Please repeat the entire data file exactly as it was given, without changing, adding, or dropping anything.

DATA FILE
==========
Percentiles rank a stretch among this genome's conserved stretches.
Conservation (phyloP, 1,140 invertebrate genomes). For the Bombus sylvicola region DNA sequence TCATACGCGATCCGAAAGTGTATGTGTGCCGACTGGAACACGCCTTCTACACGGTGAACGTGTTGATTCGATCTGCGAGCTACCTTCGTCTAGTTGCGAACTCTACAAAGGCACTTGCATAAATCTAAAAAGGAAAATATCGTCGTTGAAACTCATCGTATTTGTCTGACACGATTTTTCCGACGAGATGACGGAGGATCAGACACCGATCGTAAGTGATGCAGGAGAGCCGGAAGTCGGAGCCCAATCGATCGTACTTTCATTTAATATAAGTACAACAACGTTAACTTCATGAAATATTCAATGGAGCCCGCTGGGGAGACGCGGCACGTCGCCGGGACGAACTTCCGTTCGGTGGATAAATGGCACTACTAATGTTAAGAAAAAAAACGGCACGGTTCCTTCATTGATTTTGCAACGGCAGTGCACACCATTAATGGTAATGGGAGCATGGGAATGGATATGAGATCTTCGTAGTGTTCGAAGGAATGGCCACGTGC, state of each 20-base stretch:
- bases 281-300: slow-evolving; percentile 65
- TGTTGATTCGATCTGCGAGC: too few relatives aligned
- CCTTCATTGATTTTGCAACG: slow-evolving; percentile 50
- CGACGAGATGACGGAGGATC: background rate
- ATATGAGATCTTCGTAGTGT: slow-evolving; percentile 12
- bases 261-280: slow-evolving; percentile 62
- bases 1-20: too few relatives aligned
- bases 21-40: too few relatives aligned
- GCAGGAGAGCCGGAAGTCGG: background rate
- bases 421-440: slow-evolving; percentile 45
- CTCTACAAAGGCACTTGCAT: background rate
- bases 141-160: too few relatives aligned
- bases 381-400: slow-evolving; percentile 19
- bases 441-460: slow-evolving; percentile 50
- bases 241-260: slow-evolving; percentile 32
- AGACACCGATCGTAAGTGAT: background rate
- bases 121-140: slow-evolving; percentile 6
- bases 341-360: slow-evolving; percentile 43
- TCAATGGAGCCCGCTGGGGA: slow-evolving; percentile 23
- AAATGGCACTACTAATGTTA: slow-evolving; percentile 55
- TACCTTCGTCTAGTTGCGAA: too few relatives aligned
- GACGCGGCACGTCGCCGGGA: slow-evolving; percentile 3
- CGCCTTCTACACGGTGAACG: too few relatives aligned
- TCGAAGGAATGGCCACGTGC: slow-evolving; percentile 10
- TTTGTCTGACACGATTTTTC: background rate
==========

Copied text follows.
Percentiles rank a stretch among this genome's conserved stretches.
Conservation (phyloP, 1,140 invertebrate genomes). For the Bombus sylvicola region DNA sequence TCATACGCGATCCGAAAGTGTATGTGTGCCGACTGGAACACGCCTTCTACACGGTGAACGTGTTGATTCGATCTGCGAGCTACCTTCGTCTAGTTGCGAACTCTACAAAGGCACTTGCATAAATCTAAAAAGGAAAATATCGTCGTTGAAACTCATCGTATTTGTCTGACACGATTTTTCCGACGAGATGACGGAGGATCAGACACCGATCGTAAGTGATGCAGGAGAGCCGGAAGTCGGAGCCCAATCGATCGTACTTTCATTTAATATAAGTACAACAACGTTAACTTCATGAAATATTCAATGGAGCCCGCTGGGGAGACGCGGCACGTCGCCGGGACGAACTTCCGTTCGGTGGATAAATGGCACTACTAATGTTAAGAAAAAAAACGGCACGGTTCCTTCATTGATTTTGCAACGGCAGTGCACACCATTAATGGTAATGGGAGCATGGGAATGGATATGAGATCTTCGTAGTGTTCGAAGGAATGGCCACGTGC, state of each 20-base stretch:
- bases 281-300: slow-evolving; percentile 65
- TGTTGATTCGATCTGCGAGC: too few relatives aligned
- CCTTCATTGATTTTGCAACG: slow-evolving; percentile 50
- CGACGAGATGACGGAGGATC: background rate
- ATATGAGATCTTCGTAGTGT: slow-evolving; percentile 12
- bases 261-280: slow-evolving; percentile 62
- bases 1-20: too few relatives aligned
- bases 21-40: too few relatives aligned
- GCAGGAGAGCCGGAAGTCGG: background rate
- bases 421-440: slow-evolving; percentile 45
- CTCTACAAAGGCACTTGCAT: background rate
- bases 141-160: too few relatives aligned
- bases 381-400: slow-evolving; percentile 19
- bases 441-460: slow-evolving; percentile 50
- bases 241-260: slow-evolving; percentile 32
- AGACACCGATCGTAAGTGAT: background rate
- bases 121-140: slow-evolving; percentile 6
- bases 341-360: slow-evolving; percentile 43
- TCAATGGAGCCCGCTGGGGA: slow-evolving; percentile 23
- AAATGGCACTACTAATGTTA: slow-evolving; percentile 55
- TACCTTCGTCTAGTTGCGAA: too few relatives aligned
- GACGCGGCACGTCGCCGGGA: slow-evolving; percentile 3
- CGCCTTCTACACGGTGAACG: too few relatives aligned
- TCGAAGGAATGGCCACGTGC: slow-evolving; percentile 10
- TTTGTCTGACACGATTTTTC: background rate